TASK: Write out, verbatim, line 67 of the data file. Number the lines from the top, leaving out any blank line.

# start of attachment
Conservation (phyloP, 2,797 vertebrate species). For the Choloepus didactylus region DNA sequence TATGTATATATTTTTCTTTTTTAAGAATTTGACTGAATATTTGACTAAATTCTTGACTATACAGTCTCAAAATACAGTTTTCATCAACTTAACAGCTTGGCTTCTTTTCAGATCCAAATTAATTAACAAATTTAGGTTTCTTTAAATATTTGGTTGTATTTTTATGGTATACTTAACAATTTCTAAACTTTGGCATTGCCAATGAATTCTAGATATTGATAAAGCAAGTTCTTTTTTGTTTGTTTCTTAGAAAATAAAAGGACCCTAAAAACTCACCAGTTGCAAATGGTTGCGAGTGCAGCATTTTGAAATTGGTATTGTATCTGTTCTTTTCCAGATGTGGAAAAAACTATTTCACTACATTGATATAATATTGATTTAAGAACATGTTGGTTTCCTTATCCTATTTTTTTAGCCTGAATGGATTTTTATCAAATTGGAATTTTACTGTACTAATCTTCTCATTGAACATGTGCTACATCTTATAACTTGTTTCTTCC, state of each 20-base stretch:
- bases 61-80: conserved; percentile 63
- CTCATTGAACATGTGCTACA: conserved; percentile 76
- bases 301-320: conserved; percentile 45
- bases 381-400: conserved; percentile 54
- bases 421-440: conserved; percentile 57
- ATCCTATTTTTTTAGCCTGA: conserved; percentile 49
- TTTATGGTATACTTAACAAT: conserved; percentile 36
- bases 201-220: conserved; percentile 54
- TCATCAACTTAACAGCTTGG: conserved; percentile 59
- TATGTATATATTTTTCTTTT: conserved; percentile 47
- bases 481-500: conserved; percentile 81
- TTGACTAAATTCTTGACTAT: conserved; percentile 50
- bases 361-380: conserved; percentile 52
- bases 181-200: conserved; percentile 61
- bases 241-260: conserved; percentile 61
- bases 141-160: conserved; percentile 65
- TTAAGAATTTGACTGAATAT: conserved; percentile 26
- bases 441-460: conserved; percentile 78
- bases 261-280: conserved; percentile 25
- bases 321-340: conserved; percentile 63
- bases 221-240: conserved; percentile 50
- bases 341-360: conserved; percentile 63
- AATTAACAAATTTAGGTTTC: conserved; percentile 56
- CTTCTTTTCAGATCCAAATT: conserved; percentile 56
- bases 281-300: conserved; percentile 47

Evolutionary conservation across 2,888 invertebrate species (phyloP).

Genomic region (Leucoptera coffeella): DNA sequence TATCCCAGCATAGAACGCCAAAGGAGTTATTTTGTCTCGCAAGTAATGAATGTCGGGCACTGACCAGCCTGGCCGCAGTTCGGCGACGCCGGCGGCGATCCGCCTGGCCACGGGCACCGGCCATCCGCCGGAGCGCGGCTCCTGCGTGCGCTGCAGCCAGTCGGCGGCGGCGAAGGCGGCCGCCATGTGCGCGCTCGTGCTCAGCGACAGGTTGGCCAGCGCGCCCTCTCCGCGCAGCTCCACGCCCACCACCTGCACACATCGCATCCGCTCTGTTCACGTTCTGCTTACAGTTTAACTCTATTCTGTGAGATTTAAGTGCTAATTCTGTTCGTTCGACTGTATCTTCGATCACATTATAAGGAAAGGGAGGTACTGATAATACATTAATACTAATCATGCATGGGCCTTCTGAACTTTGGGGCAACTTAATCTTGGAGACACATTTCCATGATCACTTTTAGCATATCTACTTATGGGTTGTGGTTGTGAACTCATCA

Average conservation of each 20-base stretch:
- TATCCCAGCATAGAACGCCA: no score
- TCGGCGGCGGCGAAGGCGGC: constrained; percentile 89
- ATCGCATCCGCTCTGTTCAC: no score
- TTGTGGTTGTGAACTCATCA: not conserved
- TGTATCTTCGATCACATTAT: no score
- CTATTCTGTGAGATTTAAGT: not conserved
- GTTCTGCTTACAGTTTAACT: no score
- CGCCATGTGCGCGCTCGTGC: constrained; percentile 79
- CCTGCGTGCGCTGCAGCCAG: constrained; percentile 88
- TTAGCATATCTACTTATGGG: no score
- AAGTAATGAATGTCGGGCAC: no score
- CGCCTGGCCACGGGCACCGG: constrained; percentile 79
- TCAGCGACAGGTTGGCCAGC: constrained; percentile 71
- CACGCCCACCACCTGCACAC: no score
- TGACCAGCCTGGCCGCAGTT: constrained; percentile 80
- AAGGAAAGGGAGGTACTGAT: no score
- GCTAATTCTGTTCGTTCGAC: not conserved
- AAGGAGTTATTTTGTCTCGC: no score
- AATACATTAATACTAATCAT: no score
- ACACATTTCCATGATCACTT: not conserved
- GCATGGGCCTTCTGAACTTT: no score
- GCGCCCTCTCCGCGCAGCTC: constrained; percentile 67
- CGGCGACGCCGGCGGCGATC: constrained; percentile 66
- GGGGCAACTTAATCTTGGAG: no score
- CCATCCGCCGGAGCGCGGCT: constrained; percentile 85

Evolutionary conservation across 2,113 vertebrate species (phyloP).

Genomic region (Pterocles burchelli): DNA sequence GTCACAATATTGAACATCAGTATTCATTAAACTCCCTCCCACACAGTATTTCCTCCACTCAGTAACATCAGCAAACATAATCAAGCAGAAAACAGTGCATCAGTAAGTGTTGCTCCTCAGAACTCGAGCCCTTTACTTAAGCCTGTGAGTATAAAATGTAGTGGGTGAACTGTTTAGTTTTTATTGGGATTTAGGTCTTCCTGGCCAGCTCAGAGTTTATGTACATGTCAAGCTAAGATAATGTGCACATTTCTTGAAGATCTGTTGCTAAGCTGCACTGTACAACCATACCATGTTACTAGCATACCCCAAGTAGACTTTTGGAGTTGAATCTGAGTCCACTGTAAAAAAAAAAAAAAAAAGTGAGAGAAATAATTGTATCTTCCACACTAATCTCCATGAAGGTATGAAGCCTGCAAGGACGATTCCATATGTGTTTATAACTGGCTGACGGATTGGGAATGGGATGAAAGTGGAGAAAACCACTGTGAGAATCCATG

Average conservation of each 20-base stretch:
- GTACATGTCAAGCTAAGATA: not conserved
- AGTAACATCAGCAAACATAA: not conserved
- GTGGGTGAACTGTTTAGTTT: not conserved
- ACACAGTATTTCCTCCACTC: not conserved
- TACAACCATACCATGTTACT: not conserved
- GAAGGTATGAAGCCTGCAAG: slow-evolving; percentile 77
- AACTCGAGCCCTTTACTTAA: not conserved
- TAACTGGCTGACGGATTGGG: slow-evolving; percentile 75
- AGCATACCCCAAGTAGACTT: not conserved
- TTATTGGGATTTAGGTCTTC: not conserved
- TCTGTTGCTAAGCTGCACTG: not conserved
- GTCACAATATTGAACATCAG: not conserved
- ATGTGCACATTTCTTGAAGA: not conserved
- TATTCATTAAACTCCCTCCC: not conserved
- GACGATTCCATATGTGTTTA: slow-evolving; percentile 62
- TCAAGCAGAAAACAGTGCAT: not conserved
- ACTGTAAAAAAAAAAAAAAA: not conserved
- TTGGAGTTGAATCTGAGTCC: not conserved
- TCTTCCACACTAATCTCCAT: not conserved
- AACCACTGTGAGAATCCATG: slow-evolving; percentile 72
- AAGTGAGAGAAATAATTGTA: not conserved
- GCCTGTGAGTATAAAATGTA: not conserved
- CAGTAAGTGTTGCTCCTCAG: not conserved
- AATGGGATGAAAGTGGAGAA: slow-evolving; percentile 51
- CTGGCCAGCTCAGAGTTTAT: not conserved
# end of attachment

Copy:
- TTATTGGGATTTAGGTCTTC: not conserved